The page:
Lines: 265-270. Fifty chosen sylphs of special distinction are entrusted with the important charge of the petticoat. Often, the sevenfold shield, viz., the hooped petticoat invested with whale bone, have been known to give way. Therefore, form a strong cord round the silver edging to the petticoat and protect the circumference of it.

      Lines: 271-284. If any spirit proves careless and neglects his duty; or leaves Belinda unprotected, he will soon be punished for his delinquency, confined in a small narrow glass or fixed up with pins, thrown into pools of bitter washes or for ages thrust tightly into the eyes of a blunt pointed needle; gums and pomades will check his flight and he will beat his silken wings in vain against the sticky obstruction; or alum styptics that produce contraction will reduce his thin size like a shriveled flower:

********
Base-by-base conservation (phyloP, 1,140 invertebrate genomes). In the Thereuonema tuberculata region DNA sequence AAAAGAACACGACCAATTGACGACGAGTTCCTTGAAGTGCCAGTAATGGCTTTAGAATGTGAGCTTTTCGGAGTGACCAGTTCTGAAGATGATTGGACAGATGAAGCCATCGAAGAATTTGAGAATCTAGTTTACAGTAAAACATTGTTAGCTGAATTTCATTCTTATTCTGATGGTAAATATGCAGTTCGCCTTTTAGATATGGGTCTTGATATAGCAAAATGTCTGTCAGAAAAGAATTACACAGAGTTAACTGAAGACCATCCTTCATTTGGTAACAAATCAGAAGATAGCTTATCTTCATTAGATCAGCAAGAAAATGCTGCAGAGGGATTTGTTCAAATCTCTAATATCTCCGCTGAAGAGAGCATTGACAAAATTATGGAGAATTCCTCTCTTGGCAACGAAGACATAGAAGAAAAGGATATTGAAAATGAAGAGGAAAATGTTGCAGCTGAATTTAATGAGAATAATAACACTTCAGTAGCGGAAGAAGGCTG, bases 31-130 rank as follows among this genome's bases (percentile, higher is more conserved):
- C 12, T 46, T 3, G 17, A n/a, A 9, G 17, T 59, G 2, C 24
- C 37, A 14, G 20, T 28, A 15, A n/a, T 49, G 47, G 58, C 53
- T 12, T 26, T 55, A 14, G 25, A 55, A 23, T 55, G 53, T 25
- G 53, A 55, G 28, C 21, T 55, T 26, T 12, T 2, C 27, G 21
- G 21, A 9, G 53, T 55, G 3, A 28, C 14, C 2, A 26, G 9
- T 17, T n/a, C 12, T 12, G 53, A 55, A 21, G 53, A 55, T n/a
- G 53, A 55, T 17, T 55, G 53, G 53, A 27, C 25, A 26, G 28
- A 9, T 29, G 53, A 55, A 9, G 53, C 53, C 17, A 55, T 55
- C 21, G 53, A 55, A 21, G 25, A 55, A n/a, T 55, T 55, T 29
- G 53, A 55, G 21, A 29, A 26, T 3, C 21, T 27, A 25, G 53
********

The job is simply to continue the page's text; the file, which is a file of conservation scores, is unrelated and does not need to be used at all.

Or like Ixion, punished with eternal torture on the wheel, he will be subjected to the dizzy motion of the ever moving mill in the midst of the vapor of the burning chocolate, trembling all the time at the burning sea below.

      Lines: 285-290. Ariel had finished speaking. The spirits then came down from the sails. Some extend themselves, circle in circle, around Belinda; some thread the many curls of her hair; some stand guard on her ear-drops. Anxious and shaking at the thought of what Fate may have in store for them, they wait in nervousness for the dreadful event.